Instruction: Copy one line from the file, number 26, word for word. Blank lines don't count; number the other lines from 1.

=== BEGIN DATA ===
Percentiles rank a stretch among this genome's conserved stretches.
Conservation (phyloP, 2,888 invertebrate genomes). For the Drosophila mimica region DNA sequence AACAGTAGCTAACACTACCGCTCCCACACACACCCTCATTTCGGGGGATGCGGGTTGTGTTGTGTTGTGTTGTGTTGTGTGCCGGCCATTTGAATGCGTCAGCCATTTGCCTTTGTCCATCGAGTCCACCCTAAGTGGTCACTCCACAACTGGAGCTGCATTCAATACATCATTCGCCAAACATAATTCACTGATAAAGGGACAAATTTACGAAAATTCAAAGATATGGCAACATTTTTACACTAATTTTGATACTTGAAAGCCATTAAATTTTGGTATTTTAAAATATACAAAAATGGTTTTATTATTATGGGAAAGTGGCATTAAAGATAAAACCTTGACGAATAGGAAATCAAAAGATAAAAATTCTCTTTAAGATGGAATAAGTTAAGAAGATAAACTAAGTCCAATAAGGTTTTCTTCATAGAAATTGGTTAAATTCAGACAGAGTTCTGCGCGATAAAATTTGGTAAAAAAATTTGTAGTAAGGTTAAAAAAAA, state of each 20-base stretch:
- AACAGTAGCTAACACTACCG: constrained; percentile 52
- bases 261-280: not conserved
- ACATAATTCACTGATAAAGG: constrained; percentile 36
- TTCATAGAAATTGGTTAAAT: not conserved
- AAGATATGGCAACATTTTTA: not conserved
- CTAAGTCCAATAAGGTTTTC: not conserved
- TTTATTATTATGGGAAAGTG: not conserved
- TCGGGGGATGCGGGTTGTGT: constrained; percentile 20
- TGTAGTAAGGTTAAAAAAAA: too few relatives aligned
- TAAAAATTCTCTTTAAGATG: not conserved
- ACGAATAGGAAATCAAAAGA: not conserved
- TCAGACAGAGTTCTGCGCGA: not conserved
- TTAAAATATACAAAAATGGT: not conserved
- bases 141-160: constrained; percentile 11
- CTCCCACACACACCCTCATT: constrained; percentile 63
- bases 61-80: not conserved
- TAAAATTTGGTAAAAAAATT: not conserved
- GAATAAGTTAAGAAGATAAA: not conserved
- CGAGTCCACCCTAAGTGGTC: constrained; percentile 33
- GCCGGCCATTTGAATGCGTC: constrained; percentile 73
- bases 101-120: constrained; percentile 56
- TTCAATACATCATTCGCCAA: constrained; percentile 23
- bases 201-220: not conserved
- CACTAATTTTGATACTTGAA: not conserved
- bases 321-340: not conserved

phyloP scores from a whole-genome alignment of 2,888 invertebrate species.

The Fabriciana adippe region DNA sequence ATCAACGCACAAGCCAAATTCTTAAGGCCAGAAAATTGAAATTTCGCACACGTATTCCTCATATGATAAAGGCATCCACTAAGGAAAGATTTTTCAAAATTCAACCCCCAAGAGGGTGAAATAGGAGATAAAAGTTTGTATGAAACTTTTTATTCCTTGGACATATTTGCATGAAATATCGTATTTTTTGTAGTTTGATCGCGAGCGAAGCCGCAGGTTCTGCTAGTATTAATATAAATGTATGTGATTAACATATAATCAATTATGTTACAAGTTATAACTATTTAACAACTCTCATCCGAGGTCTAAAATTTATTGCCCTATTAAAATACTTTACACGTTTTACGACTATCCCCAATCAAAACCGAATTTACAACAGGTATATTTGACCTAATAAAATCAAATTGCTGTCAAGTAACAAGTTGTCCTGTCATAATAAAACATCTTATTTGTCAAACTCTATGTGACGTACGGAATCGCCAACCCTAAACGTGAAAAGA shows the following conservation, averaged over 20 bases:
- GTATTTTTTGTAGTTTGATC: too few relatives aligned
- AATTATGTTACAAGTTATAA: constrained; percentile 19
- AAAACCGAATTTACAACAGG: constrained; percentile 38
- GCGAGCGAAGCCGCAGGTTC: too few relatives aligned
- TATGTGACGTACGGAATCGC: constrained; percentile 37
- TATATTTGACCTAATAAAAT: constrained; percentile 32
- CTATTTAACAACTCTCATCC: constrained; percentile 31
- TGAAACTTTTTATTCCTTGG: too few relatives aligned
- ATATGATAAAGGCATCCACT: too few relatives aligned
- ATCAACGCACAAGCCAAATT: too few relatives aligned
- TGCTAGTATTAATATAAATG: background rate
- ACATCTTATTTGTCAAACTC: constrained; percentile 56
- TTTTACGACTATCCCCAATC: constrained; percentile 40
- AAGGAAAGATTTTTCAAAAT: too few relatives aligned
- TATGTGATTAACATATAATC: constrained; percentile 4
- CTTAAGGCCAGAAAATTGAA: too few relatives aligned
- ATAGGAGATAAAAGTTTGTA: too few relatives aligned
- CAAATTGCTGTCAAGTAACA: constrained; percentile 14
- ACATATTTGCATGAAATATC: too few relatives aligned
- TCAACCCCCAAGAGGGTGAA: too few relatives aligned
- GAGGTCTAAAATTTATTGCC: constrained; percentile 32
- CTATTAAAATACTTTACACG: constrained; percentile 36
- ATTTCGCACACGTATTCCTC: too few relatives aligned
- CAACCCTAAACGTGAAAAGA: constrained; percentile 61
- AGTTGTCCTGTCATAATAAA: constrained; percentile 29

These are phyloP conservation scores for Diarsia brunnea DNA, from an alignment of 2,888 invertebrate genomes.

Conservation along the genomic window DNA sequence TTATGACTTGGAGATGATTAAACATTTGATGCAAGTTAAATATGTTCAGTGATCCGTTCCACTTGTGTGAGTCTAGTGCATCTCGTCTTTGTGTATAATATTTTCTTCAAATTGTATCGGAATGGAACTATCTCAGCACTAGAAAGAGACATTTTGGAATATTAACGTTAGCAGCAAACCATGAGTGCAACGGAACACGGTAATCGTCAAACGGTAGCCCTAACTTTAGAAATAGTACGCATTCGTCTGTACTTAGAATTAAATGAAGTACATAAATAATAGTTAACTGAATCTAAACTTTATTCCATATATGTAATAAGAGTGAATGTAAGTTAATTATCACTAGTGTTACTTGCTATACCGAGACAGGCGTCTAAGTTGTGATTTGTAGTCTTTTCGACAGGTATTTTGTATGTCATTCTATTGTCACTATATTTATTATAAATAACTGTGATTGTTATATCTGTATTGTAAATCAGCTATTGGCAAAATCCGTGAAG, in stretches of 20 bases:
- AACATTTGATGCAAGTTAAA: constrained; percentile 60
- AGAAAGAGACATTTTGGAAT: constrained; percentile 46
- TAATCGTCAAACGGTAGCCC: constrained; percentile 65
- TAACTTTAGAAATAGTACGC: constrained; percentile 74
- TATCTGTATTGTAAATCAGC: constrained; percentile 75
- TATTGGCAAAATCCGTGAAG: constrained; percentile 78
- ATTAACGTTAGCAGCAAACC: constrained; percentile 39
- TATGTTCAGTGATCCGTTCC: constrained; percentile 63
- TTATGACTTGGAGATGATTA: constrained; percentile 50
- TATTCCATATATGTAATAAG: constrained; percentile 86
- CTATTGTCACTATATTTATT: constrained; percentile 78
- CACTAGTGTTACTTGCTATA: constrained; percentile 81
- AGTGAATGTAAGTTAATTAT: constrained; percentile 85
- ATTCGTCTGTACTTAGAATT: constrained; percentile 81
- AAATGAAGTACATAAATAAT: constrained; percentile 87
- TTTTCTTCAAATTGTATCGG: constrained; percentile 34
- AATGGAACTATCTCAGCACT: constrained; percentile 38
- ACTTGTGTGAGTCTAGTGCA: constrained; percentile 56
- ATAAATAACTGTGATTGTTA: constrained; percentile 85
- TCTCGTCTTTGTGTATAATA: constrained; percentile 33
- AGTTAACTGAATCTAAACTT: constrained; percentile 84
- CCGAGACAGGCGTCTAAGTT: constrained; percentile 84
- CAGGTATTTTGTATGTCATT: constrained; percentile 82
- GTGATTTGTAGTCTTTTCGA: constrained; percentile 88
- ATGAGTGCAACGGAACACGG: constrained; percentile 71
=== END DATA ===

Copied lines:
- CACTAATTTTGATACTTGAA: not conserved